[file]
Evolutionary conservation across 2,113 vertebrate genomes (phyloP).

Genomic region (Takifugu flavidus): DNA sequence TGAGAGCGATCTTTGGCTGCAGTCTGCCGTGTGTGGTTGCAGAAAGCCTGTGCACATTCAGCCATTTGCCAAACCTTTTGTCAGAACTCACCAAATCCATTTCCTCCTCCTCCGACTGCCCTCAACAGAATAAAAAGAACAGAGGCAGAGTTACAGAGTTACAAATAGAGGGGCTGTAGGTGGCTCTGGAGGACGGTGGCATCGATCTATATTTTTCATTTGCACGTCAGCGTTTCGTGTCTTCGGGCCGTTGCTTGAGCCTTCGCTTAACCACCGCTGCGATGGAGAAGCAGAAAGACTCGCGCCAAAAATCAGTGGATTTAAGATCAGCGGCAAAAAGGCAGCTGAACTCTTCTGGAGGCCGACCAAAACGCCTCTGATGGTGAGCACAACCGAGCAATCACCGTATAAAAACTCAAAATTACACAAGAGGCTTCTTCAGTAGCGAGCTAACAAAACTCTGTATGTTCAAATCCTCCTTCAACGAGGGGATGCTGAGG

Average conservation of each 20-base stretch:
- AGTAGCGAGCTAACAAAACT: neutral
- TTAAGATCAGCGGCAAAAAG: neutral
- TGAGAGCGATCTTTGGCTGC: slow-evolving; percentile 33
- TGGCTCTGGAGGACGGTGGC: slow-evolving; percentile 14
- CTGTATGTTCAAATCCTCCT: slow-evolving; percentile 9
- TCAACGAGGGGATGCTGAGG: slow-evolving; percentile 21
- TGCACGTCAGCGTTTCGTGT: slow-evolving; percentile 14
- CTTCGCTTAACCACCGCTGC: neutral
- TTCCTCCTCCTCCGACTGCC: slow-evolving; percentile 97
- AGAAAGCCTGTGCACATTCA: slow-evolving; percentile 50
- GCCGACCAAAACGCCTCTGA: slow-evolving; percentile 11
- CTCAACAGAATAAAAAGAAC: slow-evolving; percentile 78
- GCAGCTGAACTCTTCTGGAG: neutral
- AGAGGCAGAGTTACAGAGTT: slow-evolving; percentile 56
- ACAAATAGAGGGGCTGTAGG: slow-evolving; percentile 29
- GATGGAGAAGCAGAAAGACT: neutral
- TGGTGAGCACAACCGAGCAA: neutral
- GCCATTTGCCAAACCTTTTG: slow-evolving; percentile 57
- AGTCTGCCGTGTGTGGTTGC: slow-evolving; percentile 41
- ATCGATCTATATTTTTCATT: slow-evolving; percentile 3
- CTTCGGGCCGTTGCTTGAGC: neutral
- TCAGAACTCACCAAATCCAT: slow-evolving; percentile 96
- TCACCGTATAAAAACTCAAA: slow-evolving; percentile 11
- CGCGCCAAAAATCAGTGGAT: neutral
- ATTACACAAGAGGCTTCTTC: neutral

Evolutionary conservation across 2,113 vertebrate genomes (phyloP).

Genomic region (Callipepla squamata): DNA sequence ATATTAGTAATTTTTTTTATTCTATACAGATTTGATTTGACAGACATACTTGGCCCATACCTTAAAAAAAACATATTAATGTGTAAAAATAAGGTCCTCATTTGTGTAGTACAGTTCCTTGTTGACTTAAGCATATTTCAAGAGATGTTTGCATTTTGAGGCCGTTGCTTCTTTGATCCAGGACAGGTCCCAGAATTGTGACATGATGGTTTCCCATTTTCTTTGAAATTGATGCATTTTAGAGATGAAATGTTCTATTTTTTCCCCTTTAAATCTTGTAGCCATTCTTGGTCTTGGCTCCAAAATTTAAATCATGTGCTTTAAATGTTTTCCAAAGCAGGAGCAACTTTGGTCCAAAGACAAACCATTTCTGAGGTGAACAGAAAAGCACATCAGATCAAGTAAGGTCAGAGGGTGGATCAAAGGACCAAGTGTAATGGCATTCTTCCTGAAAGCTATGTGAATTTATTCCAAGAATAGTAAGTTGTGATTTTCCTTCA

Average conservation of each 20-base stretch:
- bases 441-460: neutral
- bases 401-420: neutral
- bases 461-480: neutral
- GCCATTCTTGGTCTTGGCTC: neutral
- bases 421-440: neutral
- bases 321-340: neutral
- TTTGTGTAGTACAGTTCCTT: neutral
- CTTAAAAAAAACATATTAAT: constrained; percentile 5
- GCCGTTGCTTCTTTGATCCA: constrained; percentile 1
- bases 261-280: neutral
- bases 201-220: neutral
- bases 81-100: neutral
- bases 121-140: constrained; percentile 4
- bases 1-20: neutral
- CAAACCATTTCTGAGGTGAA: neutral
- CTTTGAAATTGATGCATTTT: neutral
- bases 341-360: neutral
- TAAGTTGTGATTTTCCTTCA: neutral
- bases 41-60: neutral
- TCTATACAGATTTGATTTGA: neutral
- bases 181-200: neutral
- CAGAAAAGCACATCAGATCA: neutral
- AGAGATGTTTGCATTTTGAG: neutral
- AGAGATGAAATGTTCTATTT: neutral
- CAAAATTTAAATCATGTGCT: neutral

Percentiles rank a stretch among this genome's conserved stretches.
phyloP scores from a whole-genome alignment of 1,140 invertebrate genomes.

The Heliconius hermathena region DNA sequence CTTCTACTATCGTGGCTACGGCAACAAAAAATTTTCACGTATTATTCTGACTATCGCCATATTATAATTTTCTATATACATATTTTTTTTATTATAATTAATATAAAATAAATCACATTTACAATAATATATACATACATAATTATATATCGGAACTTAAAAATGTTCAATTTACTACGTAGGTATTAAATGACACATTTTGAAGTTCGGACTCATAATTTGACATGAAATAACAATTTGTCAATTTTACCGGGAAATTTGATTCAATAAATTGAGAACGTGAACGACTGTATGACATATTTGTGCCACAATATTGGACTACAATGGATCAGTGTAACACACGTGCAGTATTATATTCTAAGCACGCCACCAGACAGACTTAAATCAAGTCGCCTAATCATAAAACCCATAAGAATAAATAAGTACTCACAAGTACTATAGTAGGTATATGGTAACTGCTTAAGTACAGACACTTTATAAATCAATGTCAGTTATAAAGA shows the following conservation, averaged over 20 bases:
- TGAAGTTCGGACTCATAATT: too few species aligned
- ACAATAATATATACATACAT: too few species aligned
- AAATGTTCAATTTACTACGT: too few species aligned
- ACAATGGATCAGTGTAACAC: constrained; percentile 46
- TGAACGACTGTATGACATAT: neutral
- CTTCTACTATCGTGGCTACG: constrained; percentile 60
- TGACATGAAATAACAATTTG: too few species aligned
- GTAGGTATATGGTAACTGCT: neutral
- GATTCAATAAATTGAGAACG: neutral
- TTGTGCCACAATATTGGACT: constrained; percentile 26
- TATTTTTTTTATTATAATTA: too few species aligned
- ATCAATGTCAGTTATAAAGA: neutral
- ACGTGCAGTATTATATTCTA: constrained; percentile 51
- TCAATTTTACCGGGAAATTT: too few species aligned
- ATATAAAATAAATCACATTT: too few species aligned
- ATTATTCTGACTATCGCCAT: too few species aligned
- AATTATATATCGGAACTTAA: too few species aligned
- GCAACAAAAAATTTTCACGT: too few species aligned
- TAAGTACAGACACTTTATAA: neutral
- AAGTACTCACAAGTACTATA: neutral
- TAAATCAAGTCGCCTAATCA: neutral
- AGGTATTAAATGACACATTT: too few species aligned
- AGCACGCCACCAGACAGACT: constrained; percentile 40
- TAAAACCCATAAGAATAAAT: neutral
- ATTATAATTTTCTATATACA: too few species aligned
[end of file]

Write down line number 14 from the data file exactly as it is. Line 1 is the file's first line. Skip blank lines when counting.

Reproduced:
- GCCGACCAAAACGCCTCTGA: slow-evolving; percentile 11